1. Sep 10, 2006

benndamann33

Question: The electric field on the surface of an irregularly shaped conductor varies from 56.0 kN/c to 28.0kN/c. calculate the local surface charge density at the point on the surface where the radius of curvature of the surface is (a) greatest and (b) smallest.

I am stuck as far as how to get an exact number. The only thing I concluded was that at the largest radius of curvature, charge density is smallest, and I called this lamda. Because electric field ranges to double the smallest value, I concluded at the smallest radius of curvature the charge density is 2 lamda. Is this totally incorrect?

2. Sep 10, 2006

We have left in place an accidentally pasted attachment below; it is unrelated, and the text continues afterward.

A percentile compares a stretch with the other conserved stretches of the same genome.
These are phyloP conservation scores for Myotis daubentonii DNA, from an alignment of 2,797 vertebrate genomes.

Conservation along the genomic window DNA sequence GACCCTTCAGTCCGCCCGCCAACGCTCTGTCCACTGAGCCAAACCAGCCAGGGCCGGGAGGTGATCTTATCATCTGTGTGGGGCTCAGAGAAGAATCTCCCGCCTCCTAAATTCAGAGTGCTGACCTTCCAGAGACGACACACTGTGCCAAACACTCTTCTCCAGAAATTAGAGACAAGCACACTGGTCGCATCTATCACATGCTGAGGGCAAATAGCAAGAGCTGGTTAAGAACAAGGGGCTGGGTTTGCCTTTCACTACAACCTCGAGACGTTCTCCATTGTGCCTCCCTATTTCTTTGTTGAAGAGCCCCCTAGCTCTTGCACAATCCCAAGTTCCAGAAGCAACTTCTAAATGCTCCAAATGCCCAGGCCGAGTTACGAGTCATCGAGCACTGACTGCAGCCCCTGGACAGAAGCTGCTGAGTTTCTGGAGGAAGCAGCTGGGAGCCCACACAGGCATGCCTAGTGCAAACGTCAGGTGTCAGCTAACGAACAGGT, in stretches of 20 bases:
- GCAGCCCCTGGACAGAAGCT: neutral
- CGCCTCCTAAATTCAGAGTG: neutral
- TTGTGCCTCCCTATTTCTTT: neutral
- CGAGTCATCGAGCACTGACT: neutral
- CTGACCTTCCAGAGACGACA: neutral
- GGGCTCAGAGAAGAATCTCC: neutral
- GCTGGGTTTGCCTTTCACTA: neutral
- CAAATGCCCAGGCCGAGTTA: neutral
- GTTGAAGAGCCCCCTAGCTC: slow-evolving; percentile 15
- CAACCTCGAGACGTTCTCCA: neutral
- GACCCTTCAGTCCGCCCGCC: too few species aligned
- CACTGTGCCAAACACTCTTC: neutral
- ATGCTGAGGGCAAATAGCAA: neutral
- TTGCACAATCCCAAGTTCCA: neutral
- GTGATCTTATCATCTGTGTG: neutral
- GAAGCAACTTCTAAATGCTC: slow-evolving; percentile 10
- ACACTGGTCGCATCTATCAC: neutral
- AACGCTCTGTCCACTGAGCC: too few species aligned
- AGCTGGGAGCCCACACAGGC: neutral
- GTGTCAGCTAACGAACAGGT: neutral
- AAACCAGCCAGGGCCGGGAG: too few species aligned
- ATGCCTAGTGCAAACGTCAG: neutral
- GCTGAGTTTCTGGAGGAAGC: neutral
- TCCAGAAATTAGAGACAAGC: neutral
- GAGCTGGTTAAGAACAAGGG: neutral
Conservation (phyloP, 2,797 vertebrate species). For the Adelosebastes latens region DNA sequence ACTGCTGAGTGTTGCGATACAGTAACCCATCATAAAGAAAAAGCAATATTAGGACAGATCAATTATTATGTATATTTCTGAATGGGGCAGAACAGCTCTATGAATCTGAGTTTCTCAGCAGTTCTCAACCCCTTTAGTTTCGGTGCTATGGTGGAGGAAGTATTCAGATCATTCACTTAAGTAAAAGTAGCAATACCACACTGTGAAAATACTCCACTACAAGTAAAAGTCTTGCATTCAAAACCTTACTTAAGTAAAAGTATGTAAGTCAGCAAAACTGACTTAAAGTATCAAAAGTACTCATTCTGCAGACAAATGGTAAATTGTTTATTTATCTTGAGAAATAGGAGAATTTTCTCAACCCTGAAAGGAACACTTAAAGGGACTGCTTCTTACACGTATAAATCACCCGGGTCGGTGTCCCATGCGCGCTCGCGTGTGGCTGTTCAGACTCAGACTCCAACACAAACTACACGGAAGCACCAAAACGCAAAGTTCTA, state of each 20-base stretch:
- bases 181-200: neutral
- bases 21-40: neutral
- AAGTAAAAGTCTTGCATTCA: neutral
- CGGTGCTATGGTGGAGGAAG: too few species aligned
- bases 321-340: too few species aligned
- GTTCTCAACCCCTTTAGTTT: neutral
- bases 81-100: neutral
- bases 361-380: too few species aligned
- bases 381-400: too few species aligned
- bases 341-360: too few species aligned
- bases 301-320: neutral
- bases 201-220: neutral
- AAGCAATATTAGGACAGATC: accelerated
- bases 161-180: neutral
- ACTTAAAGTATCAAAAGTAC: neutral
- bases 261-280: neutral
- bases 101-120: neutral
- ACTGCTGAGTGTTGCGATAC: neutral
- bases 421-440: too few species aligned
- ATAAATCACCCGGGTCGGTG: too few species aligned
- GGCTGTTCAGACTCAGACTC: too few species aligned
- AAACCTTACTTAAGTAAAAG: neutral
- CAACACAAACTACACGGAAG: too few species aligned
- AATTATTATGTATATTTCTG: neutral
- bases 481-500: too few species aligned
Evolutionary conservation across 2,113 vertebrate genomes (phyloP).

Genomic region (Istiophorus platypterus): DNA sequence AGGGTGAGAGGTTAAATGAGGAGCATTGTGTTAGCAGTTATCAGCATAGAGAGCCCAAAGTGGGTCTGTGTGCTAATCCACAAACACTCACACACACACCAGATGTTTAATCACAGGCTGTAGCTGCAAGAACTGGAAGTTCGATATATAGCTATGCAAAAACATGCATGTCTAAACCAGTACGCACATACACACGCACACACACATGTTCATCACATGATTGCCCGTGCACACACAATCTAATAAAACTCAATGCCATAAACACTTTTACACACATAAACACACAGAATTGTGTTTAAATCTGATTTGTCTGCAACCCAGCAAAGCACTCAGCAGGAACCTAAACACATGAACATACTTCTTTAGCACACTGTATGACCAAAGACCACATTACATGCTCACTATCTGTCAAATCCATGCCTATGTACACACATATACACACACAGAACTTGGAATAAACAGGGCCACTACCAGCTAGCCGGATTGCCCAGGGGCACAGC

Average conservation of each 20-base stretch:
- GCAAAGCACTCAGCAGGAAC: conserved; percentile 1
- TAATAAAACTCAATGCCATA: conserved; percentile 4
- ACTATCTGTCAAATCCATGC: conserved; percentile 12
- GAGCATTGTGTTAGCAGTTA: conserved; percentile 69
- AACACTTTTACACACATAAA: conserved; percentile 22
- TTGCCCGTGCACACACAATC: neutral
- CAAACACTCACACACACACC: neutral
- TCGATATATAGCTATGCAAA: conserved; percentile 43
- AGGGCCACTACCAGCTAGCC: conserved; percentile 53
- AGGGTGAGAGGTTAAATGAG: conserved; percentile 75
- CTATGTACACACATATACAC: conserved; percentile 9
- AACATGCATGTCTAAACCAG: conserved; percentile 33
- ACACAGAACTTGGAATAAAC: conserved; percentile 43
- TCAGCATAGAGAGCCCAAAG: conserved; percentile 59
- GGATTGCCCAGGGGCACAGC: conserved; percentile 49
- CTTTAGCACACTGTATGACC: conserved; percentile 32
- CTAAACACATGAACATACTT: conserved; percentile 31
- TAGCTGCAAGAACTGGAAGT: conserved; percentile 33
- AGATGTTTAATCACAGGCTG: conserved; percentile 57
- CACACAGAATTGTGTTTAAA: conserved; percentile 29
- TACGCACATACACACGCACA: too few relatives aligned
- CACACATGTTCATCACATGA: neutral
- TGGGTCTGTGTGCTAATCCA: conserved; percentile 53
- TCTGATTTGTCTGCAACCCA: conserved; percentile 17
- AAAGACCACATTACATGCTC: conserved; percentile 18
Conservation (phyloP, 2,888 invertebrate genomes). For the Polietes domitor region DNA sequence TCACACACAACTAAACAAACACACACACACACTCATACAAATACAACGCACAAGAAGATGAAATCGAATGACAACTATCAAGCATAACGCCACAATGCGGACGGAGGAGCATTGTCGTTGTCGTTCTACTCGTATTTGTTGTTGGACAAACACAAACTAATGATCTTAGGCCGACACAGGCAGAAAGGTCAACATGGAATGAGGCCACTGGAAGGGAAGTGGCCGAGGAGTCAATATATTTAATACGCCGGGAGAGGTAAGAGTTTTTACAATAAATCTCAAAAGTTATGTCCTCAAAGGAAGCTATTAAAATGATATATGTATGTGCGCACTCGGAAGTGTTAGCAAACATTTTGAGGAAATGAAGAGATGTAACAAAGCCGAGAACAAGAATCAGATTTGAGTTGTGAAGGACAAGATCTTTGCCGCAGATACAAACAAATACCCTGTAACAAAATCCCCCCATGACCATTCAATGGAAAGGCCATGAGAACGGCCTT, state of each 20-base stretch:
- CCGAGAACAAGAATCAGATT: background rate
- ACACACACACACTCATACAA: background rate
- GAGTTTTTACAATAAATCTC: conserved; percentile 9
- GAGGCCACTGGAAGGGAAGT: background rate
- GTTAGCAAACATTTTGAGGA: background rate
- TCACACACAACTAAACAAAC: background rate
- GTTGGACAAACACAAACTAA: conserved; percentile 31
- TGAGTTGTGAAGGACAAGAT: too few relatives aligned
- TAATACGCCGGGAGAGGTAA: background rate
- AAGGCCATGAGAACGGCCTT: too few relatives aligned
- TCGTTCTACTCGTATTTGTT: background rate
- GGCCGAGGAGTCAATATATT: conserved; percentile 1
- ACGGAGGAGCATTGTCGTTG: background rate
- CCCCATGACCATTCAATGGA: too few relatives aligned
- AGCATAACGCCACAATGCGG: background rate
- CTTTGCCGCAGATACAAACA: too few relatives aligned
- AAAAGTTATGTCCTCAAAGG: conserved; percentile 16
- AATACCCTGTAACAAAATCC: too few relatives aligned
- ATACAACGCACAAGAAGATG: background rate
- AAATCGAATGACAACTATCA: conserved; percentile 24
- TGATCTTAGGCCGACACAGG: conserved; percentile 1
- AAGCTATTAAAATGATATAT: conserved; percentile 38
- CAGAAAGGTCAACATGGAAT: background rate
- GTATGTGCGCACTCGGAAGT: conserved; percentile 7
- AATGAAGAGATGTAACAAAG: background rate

Kurdt

Staff Emeritus
The charge density is proportional to 1/(radius of curvature at that particular point).

3. Sep 10, 2006

benndamann33

I understand that, but I'm just given the information above, which is simply an electric field, so I couldn't find the exact charge density any more than what I have above, could I?

4. Sep 10, 2006

Kurdt

Staff Emeritus
Ok correct my mistake I totally read that wrong. The equation relating the potential and the electric field just outside the surface is:

$$v=aE=\frac{a\sigma}{\epsilon_0}$$

where a is the radius of curvature at a particular point and sigma is the charge density.

5. Sep 10, 2006

benndamann33

thanks man, I was overlooking that for some reason, appreciate it.

6. Sep 10, 2006

Kurdt

Staff Emeritus
sorry about the original post just didn't have my head screwed on.